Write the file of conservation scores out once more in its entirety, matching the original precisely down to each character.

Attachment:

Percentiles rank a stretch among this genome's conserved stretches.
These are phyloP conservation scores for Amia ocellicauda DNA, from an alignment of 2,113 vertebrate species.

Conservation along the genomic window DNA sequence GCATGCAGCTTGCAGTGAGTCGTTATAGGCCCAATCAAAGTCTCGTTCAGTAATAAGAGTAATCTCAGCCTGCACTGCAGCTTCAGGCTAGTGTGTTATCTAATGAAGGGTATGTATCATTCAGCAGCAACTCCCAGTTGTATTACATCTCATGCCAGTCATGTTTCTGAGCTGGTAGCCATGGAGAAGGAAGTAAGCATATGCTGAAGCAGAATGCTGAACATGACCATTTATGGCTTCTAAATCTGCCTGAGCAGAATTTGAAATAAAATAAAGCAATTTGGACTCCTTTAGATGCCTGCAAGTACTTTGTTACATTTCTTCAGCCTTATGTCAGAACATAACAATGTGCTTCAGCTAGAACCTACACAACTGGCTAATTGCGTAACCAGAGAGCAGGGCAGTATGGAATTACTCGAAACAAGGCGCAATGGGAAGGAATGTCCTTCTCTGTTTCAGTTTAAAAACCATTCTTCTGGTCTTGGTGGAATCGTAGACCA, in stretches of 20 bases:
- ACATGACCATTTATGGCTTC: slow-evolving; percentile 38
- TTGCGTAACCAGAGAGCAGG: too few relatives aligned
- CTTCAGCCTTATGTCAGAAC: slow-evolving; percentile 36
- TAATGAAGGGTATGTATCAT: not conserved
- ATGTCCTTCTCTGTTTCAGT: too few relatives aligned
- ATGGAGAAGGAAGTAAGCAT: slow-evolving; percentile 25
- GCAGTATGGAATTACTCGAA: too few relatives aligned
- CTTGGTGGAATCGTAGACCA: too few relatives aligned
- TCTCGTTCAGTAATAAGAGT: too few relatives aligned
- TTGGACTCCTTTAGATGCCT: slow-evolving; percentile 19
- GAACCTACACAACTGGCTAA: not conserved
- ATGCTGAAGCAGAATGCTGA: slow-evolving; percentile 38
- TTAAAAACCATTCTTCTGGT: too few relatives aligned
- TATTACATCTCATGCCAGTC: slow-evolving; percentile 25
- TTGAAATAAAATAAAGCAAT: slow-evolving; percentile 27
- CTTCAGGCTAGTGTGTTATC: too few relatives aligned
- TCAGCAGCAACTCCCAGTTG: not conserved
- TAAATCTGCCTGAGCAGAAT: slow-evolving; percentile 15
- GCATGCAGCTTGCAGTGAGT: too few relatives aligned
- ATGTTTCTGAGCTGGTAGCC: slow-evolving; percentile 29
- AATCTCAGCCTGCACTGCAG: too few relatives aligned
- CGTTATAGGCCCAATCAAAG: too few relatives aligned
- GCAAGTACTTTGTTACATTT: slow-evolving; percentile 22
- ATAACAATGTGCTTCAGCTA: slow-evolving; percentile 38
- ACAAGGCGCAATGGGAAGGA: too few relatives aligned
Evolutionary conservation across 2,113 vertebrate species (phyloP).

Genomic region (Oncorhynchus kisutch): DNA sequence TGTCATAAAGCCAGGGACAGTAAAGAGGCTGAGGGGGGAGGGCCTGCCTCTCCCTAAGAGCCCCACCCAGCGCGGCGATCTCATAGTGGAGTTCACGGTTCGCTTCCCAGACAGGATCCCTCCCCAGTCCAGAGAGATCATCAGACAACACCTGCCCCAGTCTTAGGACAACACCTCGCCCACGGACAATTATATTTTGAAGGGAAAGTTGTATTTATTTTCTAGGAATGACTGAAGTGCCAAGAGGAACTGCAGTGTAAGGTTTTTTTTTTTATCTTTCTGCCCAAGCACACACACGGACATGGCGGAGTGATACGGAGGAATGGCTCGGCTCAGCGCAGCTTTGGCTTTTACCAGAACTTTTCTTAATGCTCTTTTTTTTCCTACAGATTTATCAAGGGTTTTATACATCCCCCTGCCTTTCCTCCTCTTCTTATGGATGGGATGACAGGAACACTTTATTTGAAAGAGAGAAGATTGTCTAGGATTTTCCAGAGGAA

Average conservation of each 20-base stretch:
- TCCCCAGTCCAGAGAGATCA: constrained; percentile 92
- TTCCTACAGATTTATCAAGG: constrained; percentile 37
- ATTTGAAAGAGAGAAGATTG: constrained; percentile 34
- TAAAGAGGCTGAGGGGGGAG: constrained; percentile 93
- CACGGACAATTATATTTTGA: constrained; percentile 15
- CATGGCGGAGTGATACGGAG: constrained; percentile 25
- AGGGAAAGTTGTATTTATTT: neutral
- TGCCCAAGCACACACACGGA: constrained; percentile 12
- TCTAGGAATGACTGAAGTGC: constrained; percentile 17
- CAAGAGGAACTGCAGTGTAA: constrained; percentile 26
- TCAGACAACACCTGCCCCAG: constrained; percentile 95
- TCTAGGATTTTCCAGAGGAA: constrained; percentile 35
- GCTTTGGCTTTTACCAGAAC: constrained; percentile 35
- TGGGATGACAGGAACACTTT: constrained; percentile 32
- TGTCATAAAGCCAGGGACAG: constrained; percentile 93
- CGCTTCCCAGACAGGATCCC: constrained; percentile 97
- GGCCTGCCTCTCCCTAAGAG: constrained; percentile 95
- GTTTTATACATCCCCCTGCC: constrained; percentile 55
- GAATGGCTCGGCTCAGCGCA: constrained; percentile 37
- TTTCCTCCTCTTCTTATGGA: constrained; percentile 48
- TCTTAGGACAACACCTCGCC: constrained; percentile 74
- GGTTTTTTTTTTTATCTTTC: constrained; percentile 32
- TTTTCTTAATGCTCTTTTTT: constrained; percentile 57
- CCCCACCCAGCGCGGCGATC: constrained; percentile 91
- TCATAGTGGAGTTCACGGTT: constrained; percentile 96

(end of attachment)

Percentiles rank a stretch among this genome's conserved stretches.
These are phyloP conservation scores for Amia ocellicauda DNA, from an alignment of 2,113 vertebrate species.

Conservation along the genomic window DNA sequence GCATGCAGCTTGCAGTGAGTCGTTATAGGCCCAATCAAAGTCTCGTTCAGTAATAAGAGTAATCTCAGCCTGCACTGCAGCTTCAGGCTAGTGTGTTATCTAATGAAGGGTATGTATCATTCAGCAGCAACTCCCAGTTGTATTACATCTCATGCCAGTCATGTTTCTGAGCTGGTAGCCATGGAGAAGGAAGTAAGCATATGCTGAAGCAGAATGCTGAACATGACCATTTATGGCTTCTAAATCTGCCTGAGCAGAATTTGAAATAAAATAAAGCAATTTGGACTCCTTTAGATGCCTGCAAGTACTTTGTTACATTTCTTCAGCCTTATGTCAGAACATAACAATGTGCTTCAGCTAGAACCTACACAACTGGCTAATTGCGTAACCAGAGAGCAGGGCAGTATGGAATTACTCGAAACAAGGCGCAATGGGAAGGAATGTCCTTCTCTGTTTCAGTTTAAAAACCATTCTTCTGGTCTTGGTGGAATCGTAGACCA, in stretches of 20 bases:
- ACATGACCATTTATGGCTTC: slow-evolving; percentile 38
- TTGCGTAACCAGAGAGCAGG: too few relatives aligned
- CTTCAGCCTTATGTCAGAAC: slow-evolving; percentile 36
- TAATGAAGGGTATGTATCAT: not conserved
- ATGTCCTTCTCTGTTTCAGT: too few relatives aligned
- ATGGAGAAGGAAGTAAGCAT: slow-evolving; percentile 25
- GCAGTATGGAATTACTCGAA: too few relatives aligned
- CTTGGTGGAATCGTAGACCA: too few relatives aligned
- TCTCGTTCAGTAATAAGAGT: too few relatives aligned
- TTGGACTCCTTTAGATGCCT: slow-evolving; percentile 19
- GAACCTACACAACTGGCTAA: not conserved
- ATGCTGAAGCAGAATGCTGA: slow-evolving; percentile 38
- TTAAAAACCATTCTTCTGGT: too few relatives aligned
- TATTACATCTCATGCCAGTC: slow-evolving; percentile 25
- TTGAAATAAAATAAAGCAAT: slow-evolving; percentile 27
- CTTCAGGCTAGTGTGTTATC: too few relatives aligned
- TCAGCAGCAACTCCCAGTTG: not conserved
- TAAATCTGCCTGAGCAGAAT: slow-evolving; percentile 15
- GCATGCAGCTTGCAGTGAGT: too few relatives aligned
- ATGTTTCTGAGCTGGTAGCC: slow-evolving; percentile 29
- AATCTCAGCCTGCACTGCAG: too few relatives aligned
- CGTTATAGGCCCAATCAAAG: too few relatives aligned
- GCAAGTACTTTGTTACATTT: slow-evolving; percentile 22
- ATAACAATGTGCTTCAGCTA: slow-evolving; percentile 38
- ACAAGGCGCAATGGGAAGGA: too few relatives aligned
Evolutionary conservation across 2,113 vertebrate species (phyloP).

Genomic region (Oncorhynchus kisutch): DNA sequence TGTCATAAAGCCAGGGACAGTAAAGAGGCTGAGGGGGGAGGGCCTGCCTCTCCCTAAGAGCCCCACCCAGCGCGGCGATCTCATAGTGGAGTTCACGGTTCGCTTCCCAGACAGGATCCCTCCCCAGTCCAGAGAGATCATCAGACAACACCTGCCCCAGTCTTAGGACAACACCTCGCCCACGGACAATTATATTTTGAAGGGAAAGTTGTATTTATTTTCTAGGAATGACTGAAGTGCCAAGAGGAACTGCAGTGTAAGGTTTTTTTTTTTATCTTTCTGCCCAAGCACACACACGGACATGGCGGAGTGATACGGAGGAATGGCTCGGCTCAGCGCAGCTTTGGCTTTTACCAGAACTTTTCTTAATGCTCTTTTTTTTCCTACAGATTTATCAAGGGTTTTATACATCCCCCTGCCTTTCCTCCTCTTCTTATGGATGGGATGACAGGAACACTTTATTTGAAAGAGAGAAGATTGTCTAGGATTTTCCAGAGGAA

Average conservation of each 20-base stretch:
- TCCCCAGTCCAGAGAGATCA: constrained; percentile 92
- TTCCTACAGATTTATCAAGG: constrained; percentile 37
- ATTTGAAAGAGAGAAGATTG: constrained; percentile 34
- TAAAGAGGCTGAGGGGGGAG: constrained; percentile 93
- CACGGACAATTATATTTTGA: constrained; percentile 15
- CATGGCGGAGTGATACGGAG: constrained; percentile 25
- AGGGAAAGTTGTATTTATTT: neutral
- TGCCCAAGCACACACACGGA: constrained; percentile 12
- TCTAGGAATGACTGAAGTGC: constrained; percentile 17
- CAAGAGGAACTGCAGTGTAA: constrained; percentile 26
- TCAGACAACACCTGCCCCAG: constrained; percentile 95
- TCTAGGATTTTCCAGAGGAA: constrained; percentile 35
- GCTTTGGCTTTTACCAGAAC: constrained; percentile 35
- TGGGATGACAGGAACACTTT: constrained; percentile 32
- TGTCATAAAGCCAGGGACAG: constrained; percentile 93
- CGCTTCCCAGACAGGATCCC: constrained; percentile 97
- GGCCTGCCTCTCCCTAAGAG: constrained; percentile 95
- GTTTTATACATCCCCCTGCC: constrained; percentile 55
- GAATGGCTCGGCTCAGCGCA: constrained; percentile 37
- TTTCCTCCTCTTCTTATGGA: constrained; percentile 48
- TCTTAGGACAACACCTCGCC: constrained; percentile 74
- GGTTTTTTTTTTTATCTTTC: constrained; percentile 32
- TTTTCTTAATGCTCTTTTTT: constrained; percentile 57
- CCCCACCCAGCGCGGCGATC: constrained; percentile 91
- TCATAGTGGAGTTCACGGTT: constrained; percentile 96